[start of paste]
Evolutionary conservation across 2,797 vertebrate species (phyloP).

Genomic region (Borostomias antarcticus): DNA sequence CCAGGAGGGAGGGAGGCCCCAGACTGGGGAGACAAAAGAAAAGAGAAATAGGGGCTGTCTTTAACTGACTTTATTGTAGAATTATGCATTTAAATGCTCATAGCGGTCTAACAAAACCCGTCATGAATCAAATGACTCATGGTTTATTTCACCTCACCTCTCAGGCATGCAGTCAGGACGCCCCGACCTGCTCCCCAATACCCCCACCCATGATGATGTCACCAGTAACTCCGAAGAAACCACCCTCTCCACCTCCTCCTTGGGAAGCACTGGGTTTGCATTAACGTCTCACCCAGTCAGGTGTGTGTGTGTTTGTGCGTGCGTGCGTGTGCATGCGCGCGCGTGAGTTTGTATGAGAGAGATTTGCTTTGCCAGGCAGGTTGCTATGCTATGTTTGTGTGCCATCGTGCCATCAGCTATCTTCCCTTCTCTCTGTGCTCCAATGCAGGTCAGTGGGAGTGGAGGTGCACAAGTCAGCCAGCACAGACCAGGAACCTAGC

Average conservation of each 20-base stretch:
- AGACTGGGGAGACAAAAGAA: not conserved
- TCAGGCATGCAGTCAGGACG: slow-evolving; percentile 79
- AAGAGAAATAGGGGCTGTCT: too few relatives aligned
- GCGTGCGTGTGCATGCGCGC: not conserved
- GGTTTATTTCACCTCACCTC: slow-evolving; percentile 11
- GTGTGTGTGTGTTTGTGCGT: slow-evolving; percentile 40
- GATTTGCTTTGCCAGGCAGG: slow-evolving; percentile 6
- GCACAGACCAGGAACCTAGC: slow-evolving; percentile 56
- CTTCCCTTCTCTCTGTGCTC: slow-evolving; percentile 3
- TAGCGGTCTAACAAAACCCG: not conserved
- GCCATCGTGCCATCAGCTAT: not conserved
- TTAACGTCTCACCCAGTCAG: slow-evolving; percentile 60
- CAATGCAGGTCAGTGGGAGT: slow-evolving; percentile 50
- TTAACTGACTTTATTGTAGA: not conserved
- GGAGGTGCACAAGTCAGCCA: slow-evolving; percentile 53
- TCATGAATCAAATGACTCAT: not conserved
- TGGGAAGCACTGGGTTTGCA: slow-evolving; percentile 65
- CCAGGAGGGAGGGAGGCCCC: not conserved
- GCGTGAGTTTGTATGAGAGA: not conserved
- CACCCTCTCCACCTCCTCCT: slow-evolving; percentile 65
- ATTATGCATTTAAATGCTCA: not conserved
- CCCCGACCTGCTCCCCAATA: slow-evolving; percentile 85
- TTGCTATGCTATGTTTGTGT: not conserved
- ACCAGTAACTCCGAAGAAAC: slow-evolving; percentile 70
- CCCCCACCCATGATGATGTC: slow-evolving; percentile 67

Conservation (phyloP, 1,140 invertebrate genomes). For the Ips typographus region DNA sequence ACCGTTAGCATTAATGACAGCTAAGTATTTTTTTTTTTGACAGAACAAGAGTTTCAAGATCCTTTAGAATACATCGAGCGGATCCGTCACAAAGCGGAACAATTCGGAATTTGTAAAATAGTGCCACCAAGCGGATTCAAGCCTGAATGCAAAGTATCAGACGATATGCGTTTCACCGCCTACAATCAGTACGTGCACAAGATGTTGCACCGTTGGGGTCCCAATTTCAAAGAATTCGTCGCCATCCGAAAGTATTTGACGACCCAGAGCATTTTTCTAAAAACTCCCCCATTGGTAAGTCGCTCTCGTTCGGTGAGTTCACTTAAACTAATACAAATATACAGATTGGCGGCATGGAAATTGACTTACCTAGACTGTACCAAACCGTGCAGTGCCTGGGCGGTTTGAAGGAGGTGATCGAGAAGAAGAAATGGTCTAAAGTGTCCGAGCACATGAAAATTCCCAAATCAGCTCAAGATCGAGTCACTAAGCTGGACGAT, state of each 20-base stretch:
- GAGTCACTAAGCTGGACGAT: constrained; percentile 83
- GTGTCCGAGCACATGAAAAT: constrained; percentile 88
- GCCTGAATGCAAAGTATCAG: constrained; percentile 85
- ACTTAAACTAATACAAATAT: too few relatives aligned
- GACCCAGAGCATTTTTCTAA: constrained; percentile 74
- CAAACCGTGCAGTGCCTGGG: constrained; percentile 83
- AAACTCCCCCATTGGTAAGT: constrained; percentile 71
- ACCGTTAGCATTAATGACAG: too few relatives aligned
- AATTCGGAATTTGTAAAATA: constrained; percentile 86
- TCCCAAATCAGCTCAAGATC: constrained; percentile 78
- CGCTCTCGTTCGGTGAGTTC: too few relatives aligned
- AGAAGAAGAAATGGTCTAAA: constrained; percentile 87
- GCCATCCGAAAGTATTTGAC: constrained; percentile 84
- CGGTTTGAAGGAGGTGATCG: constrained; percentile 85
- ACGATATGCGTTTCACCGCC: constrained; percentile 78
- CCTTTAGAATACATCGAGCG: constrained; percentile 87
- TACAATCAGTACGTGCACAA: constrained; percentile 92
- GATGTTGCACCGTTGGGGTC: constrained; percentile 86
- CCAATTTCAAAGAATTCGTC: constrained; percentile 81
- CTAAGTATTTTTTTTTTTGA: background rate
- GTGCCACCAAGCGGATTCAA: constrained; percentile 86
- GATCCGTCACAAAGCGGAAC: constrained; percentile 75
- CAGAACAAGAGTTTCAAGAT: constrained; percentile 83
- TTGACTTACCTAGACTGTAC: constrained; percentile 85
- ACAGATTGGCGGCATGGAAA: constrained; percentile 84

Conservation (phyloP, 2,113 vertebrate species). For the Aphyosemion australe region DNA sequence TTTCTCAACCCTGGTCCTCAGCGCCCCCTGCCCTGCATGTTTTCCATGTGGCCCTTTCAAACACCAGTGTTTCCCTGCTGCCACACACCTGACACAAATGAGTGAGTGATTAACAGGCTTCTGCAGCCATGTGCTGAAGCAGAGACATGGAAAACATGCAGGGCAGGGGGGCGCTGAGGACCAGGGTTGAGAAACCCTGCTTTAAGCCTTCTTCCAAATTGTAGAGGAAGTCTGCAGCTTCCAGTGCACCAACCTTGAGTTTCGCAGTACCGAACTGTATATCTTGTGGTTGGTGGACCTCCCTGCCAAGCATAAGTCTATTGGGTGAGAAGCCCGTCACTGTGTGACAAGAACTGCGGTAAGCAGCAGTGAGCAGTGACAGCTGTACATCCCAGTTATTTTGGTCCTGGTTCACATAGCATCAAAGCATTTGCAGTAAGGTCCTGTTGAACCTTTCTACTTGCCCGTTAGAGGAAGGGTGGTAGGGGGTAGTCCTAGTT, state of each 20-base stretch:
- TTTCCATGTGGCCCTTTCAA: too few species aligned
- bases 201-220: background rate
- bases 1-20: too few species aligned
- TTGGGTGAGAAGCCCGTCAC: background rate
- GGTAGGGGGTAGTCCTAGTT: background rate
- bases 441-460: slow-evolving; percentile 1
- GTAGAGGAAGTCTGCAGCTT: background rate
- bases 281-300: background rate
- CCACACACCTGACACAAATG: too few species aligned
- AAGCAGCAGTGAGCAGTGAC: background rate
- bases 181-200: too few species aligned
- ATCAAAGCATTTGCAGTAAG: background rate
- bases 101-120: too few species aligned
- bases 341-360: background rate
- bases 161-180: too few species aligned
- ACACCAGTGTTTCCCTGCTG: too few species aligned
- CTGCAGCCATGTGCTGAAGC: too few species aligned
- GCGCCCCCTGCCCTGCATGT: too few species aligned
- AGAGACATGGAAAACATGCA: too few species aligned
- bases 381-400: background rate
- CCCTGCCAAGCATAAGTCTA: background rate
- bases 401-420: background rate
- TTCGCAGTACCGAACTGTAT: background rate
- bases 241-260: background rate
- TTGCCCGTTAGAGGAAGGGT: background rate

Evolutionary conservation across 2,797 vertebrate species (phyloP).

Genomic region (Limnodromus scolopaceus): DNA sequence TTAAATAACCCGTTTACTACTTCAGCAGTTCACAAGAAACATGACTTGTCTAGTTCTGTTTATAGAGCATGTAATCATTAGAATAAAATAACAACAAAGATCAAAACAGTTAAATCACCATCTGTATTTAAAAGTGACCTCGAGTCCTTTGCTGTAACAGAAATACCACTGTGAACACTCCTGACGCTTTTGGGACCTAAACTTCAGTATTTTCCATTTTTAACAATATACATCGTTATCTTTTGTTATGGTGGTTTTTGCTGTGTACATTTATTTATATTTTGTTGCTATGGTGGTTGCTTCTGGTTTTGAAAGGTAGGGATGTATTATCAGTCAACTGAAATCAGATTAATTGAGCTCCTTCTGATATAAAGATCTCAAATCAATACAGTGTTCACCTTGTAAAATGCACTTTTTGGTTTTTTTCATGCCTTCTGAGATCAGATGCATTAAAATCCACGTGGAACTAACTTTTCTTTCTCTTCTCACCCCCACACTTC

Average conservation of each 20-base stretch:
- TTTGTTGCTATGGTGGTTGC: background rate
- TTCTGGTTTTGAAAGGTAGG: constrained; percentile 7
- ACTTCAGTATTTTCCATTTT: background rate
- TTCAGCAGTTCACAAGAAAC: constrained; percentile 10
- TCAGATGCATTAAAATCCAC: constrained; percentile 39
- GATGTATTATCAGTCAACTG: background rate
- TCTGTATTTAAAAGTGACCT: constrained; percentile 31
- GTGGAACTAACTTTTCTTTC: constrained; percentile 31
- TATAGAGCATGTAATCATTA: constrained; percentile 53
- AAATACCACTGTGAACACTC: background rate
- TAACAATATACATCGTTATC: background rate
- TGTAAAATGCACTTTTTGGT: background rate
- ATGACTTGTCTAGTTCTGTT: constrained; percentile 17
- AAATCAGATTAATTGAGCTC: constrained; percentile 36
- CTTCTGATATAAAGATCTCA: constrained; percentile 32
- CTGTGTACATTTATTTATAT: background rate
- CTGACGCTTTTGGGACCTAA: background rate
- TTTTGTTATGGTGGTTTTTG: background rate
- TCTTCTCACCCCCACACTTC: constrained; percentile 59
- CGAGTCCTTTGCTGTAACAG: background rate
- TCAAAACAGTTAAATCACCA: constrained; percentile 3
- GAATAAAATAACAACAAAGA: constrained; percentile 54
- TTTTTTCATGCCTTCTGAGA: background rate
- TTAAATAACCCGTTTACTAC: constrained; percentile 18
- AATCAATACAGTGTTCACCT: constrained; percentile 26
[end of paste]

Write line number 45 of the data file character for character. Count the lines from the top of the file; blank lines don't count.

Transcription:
- CCTTTAGAATACATCGAGCG: constrained; percentile 87